We took the flywheel and mounted it back to the engine. Then it was just a matter of reassembling the clutch: the first disc, the mid-plate, the second disc, and finally, the diaphragm cover.

Thread lock was used on bolts whenever possible to keep them from backing out. Installing the clutch was rather simple, starting with the first disc, then the mid-plate, then the second disc, and finally, the diaphragm cover.

This clutch alignment tool kept the clutch assembly from spinning accidentally while we were installing everything. We removed it once we had installed the final bolts onto the diaphragm cover.

With our clutch installed, we now took care of the release fork and throwout bearing. The pieces snapped into place, and the release fork popped into its home on the transmission. We coated the input shaft with grease to help it accommodate the new throwout bearing more quickly.

The new throwout bearing glided back and forth over the input shaft with some fresh grease.

With that done, we put everything back together. Well, not everything; the old master/slave cylinder was still installed, and needed to be replaced, too.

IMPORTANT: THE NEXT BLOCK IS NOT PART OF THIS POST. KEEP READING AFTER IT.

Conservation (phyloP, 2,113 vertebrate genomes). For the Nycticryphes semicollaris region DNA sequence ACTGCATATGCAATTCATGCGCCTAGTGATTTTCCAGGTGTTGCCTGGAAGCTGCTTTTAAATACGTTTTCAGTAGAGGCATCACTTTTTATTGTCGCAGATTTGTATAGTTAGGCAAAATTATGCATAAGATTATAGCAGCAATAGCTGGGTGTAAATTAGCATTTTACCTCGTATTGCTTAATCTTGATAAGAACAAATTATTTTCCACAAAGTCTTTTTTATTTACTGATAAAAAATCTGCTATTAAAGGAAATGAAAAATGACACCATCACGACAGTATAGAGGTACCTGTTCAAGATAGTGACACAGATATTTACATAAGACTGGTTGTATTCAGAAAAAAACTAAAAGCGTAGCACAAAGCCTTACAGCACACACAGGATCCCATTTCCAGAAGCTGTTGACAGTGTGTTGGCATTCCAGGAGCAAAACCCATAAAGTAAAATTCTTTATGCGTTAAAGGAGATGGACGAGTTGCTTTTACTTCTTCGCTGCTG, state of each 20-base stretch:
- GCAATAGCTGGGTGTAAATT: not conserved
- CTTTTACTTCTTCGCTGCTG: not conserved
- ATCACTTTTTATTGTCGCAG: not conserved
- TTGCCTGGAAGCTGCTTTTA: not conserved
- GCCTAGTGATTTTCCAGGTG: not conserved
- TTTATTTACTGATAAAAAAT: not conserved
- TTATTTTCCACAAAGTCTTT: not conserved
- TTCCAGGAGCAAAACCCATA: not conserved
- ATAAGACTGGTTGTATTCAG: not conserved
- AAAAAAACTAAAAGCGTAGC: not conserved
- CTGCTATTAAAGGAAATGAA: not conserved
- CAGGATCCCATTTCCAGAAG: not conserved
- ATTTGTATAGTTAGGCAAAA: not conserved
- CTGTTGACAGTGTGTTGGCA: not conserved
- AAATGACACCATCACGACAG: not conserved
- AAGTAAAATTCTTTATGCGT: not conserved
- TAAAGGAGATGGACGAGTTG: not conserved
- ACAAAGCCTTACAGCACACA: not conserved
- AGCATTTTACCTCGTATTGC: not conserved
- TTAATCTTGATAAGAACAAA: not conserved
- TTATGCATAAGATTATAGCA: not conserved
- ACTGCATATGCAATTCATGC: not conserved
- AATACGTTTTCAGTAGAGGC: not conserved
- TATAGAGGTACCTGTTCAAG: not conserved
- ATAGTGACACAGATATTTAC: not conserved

We started with the clutch pedal. A plastic piece that held the pedal to the linkage was removed, and the clutch safety switch was unplugged. We went back to the engine and located the old fluid reservoir under a mess of wiring, and took it out along with the master cylinder.

We had to swap between three different places to get the old master/slave cylinder out: the cabin, the engine bay, and the undercarriage.

Underneath the truck, we located the old slave cylinder and removed it. We pulled the master and slave cylinder as one item up through the engine bay, fighting some wiring along the way.